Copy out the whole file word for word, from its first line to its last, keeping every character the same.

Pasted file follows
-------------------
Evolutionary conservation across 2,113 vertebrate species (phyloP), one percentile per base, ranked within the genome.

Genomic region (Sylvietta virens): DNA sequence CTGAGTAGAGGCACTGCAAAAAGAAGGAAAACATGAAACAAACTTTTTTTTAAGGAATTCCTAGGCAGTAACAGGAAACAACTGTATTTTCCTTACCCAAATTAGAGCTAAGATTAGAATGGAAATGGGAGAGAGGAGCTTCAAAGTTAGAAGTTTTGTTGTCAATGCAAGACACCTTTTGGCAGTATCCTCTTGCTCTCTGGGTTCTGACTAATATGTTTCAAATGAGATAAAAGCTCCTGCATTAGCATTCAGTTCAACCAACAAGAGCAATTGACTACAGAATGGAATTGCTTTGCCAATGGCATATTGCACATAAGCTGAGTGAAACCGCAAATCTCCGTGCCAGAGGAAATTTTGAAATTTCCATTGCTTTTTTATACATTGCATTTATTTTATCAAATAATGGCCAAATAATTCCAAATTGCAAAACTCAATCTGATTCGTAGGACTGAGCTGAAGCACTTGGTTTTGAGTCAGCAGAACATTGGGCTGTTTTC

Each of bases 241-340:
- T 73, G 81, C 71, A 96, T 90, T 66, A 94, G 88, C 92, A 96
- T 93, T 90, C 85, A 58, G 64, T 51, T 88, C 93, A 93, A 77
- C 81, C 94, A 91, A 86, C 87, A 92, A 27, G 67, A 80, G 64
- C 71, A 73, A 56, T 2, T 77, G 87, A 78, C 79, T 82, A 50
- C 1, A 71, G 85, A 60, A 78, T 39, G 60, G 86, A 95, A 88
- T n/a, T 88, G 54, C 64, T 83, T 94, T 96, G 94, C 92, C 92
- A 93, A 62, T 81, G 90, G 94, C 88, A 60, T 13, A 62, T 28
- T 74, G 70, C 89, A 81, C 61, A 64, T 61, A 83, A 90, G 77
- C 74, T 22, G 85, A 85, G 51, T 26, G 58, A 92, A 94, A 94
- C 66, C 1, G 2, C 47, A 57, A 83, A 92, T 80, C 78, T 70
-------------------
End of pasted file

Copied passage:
Evolutionary conservation across 2,113 vertebrate species (phyloP), one percentile per base, ranked within the genome.

Genomic region (Sylvietta virens): DNA sequence CTGAGTAGAGGCACTGCAAAAAGAAGGAAAACATGAAACAAACTTTTTTTTAAGGAATTCCTAGGCAGTAACAGGAAACAACTGTATTTTCCTTACCCAAATTAGAGCTAAGATTAGAATGGAAATGGGAGAGAGGAGCTTCAAAGTTAGAAGTTTTGTTGTCAATGCAAGACACCTTTTGGCAGTATCCTCTTGCTCTCTGGGTTCTGACTAATATGTTTCAAATGAGATAAAAGCTCCTGCATTAGCATTCAGTTCAACCAACAAGAGCAATTGACTACAGAATGGAATTGCTTTGCCAATGGCATATTGCACATAAGCTGAGTGAAACCGCAAATCTCCGTGCCAGAGGAAATTTTGAAATTTCCATTGCTTTTTTATACATTGCATTTATTTTATCAAATAATGGCCAAATAATTCCAAATTGCAAAACTCAATCTGATTCGTAGGACTGAGCTGAAGCACTTGGTTTTGAGTCAGCAGAACATTGGGCTGTTTTC

Each of bases 241-340:
- T 73, G 81, C 71, A 96, T 90, T 66, A 94, G 88, C 92, A 96
- T 93, T 90, C 85, A 58, G 64, T 51, T 88, C 93, A 93, A 77
- C 81, C 94, A 91, A 86, C 87, A 92, A 27, G 67, A 80, G 64
- C 71, A 73, A 56, T 2, T 77, G 87, A 78, C 79, T 82, A 50
- C 1, A 71, G 85, A 60, A 78, T 39, G 60, G 86, A 95, A 88
- T n/a, T 88, G 54, C 64, T 83, T 94, T 96, G 94, C 92, C 92
- A 93, A 62, T 81, G 90, G 94, C 88, A 60, T 13, A 62, T 28
- T 74, G 70, C 89, A 81, C 61, A 64, T 61, A 83, A 90, G 77
- C 74, T 22, G 85, A 85, G 51, T 26, G 58, A 92, A 94, A 94
- C 66, C 1, G 2, C 47, A 57, A 83, A 92, T 80, C 78, T 70